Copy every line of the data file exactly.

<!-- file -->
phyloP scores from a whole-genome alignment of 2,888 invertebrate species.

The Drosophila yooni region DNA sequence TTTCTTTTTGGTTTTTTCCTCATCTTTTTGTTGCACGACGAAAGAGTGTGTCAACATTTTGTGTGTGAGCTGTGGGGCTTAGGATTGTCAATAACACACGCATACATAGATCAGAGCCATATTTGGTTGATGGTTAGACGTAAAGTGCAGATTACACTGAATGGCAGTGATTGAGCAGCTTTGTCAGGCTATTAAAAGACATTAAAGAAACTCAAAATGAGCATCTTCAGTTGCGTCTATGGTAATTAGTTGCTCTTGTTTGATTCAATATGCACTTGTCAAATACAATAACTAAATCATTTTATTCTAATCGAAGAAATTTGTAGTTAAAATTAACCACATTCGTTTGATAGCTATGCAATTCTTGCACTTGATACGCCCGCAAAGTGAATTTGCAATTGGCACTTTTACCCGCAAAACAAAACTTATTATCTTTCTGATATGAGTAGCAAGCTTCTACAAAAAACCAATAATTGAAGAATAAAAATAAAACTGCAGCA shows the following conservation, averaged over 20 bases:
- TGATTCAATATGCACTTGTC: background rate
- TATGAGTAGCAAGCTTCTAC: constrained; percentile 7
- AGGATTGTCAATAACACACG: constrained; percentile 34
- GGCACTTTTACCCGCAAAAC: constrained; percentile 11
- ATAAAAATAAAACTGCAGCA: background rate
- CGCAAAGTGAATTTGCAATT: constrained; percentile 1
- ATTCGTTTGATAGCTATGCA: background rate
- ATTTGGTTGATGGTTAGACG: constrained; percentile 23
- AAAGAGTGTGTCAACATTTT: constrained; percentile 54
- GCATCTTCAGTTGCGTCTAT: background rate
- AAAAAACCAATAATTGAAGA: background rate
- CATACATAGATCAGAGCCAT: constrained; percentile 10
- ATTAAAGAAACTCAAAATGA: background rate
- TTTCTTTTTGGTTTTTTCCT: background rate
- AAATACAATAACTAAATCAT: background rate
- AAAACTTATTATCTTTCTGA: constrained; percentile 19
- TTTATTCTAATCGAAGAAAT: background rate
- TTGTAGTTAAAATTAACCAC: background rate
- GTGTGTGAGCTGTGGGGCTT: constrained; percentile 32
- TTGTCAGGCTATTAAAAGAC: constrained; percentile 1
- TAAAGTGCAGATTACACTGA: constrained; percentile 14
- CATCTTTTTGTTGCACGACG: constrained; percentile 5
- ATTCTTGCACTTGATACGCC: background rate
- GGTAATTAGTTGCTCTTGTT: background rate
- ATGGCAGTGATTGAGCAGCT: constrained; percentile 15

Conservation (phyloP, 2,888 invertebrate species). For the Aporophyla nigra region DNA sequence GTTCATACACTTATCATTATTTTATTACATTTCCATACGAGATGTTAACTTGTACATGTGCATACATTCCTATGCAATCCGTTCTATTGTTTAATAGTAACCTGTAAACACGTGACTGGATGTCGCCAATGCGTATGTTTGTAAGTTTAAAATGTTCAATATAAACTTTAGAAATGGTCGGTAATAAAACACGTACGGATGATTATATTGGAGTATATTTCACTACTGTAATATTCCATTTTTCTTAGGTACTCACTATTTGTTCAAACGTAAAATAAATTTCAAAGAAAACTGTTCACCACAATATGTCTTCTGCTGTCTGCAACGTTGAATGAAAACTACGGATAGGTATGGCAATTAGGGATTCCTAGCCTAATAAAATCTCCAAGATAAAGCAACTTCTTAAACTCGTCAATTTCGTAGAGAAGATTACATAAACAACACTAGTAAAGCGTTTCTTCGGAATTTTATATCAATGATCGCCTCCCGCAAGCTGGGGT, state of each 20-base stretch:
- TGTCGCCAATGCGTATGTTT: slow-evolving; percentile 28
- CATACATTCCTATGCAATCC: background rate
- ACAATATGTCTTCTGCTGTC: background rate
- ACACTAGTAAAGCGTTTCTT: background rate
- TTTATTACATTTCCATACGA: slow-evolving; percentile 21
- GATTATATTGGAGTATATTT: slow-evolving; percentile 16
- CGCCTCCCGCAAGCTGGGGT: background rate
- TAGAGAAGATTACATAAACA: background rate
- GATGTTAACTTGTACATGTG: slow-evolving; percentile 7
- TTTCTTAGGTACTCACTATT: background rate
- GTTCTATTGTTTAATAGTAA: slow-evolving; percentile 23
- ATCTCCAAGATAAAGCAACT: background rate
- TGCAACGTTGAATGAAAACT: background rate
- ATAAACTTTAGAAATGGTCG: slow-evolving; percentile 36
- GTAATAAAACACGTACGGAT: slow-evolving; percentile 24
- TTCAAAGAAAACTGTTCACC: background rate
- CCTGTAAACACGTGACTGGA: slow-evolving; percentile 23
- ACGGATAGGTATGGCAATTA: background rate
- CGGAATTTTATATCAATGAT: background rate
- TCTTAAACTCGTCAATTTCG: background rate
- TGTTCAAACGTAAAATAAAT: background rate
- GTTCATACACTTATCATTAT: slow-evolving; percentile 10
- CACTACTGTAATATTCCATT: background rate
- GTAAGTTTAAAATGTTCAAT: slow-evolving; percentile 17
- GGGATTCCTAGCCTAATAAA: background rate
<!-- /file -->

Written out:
phyloP scores from a whole-genome alignment of 2,888 invertebrate species.

The Drosophila yooni region DNA sequence TTTCTTTTTGGTTTTTTCCTCATCTTTTTGTTGCACGACGAAAGAGTGTGTCAACATTTTGTGTGTGAGCTGTGGGGCTTAGGATTGTCAATAACACACGCATACATAGATCAGAGCCATATTTGGTTGATGGTTAGACGTAAAGTGCAGATTACACTGAATGGCAGTGATTGAGCAGCTTTGTCAGGCTATTAAAAGACATTAAAGAAACTCAAAATGAGCATCTTCAGTTGCGTCTATGGTAATTAGTTGCTCTTGTTTGATTCAATATGCACTTGTCAAATACAATAACTAAATCATTTTATTCTAATCGAAGAAATTTGTAGTTAAAATTAACCACATTCGTTTGATAGCTATGCAATTCTTGCACTTGATACGCCCGCAAAGTGAATTTGCAATTGGCACTTTTACCCGCAAAACAAAACTTATTATCTTTCTGATATGAGTAGCAAGCTTCTACAAAAAACCAATAATTGAAGAATAAAAATAAAACTGCAGCA shows the following conservation, averaged over 20 bases:
- TGATTCAATATGCACTTGTC: background rate
- TATGAGTAGCAAGCTTCTAC: constrained; percentile 7
- AGGATTGTCAATAACACACG: constrained; percentile 34
- GGCACTTTTACCCGCAAAAC: constrained; percentile 11
- ATAAAAATAAAACTGCAGCA: background rate
- CGCAAAGTGAATTTGCAATT: constrained; percentile 1
- ATTCGTTTGATAGCTATGCA: background rate
- ATTTGGTTGATGGTTAGACG: constrained; percentile 23
- AAAGAGTGTGTCAACATTTT: constrained; percentile 54
- GCATCTTCAGTTGCGTCTAT: background rate
- AAAAAACCAATAATTGAAGA: background rate
- CATACATAGATCAGAGCCAT: constrained; percentile 10
- ATTAAAGAAACTCAAAATGA: background rate
- TTTCTTTTTGGTTTTTTCCT: background rate
- AAATACAATAACTAAATCAT: background rate
- AAAACTTATTATCTTTCTGA: constrained; percentile 19
- TTTATTCTAATCGAAGAAAT: background rate
- TTGTAGTTAAAATTAACCAC: background rate
- GTGTGTGAGCTGTGGGGCTT: constrained; percentile 32
- TTGTCAGGCTATTAAAAGAC: constrained; percentile 1
- TAAAGTGCAGATTACACTGA: constrained; percentile 14
- CATCTTTTTGTTGCACGACG: constrained; percentile 5
- ATTCTTGCACTTGATACGCC: background rate
- GGTAATTAGTTGCTCTTGTT: background rate
- ATGGCAGTGATTGAGCAGCT: constrained; percentile 15

Conservation (phyloP, 2,888 invertebrate species). For the Aporophyla nigra region DNA sequence GTTCATACACTTATCATTATTTTATTACATTTCCATACGAGATGTTAACTTGTACATGTGCATACATTCCTATGCAATCCGTTCTATTGTTTAATAGTAACCTGTAAACACGTGACTGGATGTCGCCAATGCGTATGTTTGTAAGTTTAAAATGTTCAATATAAACTTTAGAAATGGTCGGTAATAAAACACGTACGGATGATTATATTGGAGTATATTTCACTACTGTAATATTCCATTTTTCTTAGGTACTCACTATTTGTTCAAACGTAAAATAAATTTCAAAGAAAACTGTTCACCACAATATGTCTTCTGCTGTCTGCAACGTTGAATGAAAACTACGGATAGGTATGGCAATTAGGGATTCCTAGCCTAATAAAATCTCCAAGATAAAGCAACTTCTTAAACTCGTCAATTTCGTAGAGAAGATTACATAAACAACACTAGTAAAGCGTTTCTTCGGAATTTTATATCAATGATCGCCTCCCGCAAGCTGGGGT, state of each 20-base stretch:
- TGTCGCCAATGCGTATGTTT: slow-evolving; percentile 28
- CATACATTCCTATGCAATCC: background rate
- ACAATATGTCTTCTGCTGTC: background rate
- ACACTAGTAAAGCGTTTCTT: background rate
- TTTATTACATTTCCATACGA: slow-evolving; percentile 21
- GATTATATTGGAGTATATTT: slow-evolving; percentile 16
- CGCCTCCCGCAAGCTGGGGT: background rate
- TAGAGAAGATTACATAAACA: background rate
- GATGTTAACTTGTACATGTG: slow-evolving; percentile 7
- TTTCTTAGGTACTCACTATT: background rate
- GTTCTATTGTTTAATAGTAA: slow-evolving; percentile 23
- ATCTCCAAGATAAAGCAACT: background rate
- TGCAACGTTGAATGAAAACT: background rate
- ATAAACTTTAGAAATGGTCG: slow-evolving; percentile 36
- GTAATAAAACACGTACGGAT: slow-evolving; percentile 24
- TTCAAAGAAAACTGTTCACC: background rate
- CCTGTAAACACGTGACTGGA: slow-evolving; percentile 23
- ACGGATAGGTATGGCAATTA: background rate
- CGGAATTTTATATCAATGAT: background rate
- TCTTAAACTCGTCAATTTCG: background rate
- TGTTCAAACGTAAAATAAAT: background rate
- GTTCATACACTTATCATTAT: slow-evolving; percentile 10
- CACTACTGTAATATTCCATT: background rate
- GTAAGTTTAAAATGTTCAAT: slow-evolving; percentile 17
- GGGATTCCTAGCCTAATAAA: background rate